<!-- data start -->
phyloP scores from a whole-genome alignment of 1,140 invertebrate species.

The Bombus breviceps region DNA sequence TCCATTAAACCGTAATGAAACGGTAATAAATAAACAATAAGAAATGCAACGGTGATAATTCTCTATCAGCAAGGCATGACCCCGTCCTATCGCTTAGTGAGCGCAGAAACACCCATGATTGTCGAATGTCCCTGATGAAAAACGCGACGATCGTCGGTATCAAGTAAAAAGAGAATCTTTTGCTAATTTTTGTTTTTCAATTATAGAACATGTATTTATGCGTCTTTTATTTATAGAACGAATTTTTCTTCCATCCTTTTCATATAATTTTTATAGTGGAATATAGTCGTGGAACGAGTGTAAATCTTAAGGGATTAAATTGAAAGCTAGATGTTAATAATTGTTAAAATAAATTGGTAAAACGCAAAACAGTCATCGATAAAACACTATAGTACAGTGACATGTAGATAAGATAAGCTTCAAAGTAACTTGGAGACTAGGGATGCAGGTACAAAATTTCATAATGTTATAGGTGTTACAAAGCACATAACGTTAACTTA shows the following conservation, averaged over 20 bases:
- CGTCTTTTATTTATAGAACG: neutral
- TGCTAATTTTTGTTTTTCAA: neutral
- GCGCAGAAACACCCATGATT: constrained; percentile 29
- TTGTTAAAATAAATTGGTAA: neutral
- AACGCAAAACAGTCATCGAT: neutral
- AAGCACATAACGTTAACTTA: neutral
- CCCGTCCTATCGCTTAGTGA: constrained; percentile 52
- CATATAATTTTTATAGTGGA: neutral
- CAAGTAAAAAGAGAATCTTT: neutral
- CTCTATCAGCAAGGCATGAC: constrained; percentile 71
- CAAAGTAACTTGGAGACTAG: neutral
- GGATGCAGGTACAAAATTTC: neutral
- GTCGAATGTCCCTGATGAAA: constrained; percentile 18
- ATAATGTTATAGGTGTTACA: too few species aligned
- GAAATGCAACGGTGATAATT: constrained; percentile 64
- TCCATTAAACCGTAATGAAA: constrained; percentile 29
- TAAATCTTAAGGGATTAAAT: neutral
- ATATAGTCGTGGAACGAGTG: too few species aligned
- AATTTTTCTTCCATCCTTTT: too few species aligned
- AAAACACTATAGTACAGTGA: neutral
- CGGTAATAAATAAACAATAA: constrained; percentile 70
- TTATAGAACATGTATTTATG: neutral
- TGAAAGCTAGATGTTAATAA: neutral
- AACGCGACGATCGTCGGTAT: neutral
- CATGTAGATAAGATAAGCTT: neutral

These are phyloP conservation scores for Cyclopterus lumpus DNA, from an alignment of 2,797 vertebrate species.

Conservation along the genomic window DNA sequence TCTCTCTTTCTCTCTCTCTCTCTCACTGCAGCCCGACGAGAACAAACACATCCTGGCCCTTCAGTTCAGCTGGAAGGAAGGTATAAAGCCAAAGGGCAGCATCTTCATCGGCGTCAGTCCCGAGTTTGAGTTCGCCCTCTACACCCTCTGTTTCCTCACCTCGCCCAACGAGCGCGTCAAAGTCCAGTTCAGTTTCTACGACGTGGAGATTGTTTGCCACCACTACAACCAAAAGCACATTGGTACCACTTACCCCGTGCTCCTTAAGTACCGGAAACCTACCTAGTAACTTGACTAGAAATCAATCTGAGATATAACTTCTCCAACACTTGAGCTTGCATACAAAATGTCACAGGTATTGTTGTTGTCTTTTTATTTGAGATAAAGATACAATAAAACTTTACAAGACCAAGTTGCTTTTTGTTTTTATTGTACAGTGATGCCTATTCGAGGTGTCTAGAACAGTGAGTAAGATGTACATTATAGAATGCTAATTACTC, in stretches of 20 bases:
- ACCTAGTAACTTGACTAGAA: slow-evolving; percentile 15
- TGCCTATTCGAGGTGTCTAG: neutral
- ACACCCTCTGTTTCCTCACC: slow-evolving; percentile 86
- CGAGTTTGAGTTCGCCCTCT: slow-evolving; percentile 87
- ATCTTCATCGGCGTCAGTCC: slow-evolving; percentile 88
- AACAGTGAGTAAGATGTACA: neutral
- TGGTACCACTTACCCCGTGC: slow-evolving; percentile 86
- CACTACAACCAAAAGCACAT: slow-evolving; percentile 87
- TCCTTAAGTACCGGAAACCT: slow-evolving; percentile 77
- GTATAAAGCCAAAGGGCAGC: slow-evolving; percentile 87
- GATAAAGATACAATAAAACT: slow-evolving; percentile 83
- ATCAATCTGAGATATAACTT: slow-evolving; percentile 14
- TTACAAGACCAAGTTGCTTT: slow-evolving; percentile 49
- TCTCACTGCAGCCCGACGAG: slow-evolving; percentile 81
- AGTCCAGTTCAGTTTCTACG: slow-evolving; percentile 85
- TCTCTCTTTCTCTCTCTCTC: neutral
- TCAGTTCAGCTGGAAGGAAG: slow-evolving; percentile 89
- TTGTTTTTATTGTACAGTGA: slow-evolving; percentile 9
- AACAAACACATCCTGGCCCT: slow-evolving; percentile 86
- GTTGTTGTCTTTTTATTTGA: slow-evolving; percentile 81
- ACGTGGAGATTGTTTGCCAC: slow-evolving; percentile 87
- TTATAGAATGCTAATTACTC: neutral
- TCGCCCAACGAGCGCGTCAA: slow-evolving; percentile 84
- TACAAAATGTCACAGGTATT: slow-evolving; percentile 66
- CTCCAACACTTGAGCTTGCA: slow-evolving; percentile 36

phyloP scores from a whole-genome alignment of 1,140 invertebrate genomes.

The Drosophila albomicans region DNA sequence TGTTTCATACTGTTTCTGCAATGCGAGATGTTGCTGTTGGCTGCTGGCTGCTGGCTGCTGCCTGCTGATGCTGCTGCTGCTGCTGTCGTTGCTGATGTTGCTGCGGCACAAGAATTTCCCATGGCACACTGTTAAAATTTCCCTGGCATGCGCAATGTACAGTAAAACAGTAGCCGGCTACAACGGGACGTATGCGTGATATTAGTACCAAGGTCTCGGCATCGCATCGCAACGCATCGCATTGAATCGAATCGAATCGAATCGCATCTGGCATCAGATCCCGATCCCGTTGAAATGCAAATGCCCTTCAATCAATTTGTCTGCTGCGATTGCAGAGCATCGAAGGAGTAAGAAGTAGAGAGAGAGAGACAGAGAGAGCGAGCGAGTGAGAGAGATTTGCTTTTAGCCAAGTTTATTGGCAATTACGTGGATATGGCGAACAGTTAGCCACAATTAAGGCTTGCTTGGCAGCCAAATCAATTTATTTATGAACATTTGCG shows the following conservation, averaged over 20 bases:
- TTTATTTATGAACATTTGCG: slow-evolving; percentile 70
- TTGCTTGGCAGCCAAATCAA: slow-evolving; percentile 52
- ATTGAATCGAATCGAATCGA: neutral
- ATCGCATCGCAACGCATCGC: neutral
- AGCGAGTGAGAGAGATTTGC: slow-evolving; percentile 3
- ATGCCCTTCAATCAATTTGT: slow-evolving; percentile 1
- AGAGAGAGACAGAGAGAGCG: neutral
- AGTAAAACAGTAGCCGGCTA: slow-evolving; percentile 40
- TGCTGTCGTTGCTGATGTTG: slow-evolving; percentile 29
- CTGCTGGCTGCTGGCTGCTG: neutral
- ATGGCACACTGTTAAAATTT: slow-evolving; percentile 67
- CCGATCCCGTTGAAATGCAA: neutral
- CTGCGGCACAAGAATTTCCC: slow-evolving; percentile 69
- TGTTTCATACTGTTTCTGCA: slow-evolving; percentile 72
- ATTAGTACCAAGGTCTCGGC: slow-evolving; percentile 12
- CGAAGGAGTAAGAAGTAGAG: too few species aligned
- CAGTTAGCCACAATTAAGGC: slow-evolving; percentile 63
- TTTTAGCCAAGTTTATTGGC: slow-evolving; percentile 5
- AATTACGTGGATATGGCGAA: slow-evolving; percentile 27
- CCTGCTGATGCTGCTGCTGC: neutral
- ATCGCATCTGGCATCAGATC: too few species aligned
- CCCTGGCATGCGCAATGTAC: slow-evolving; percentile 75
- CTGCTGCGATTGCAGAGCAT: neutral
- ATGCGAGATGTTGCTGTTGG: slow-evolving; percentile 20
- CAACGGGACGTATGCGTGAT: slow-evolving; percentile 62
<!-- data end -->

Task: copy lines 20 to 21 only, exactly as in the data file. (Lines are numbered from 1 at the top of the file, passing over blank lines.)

- ATATAGTCGTGGAACGAGTG: too few species aligned
- AATTTTTCTTCCATCCTTTT: too few species aligned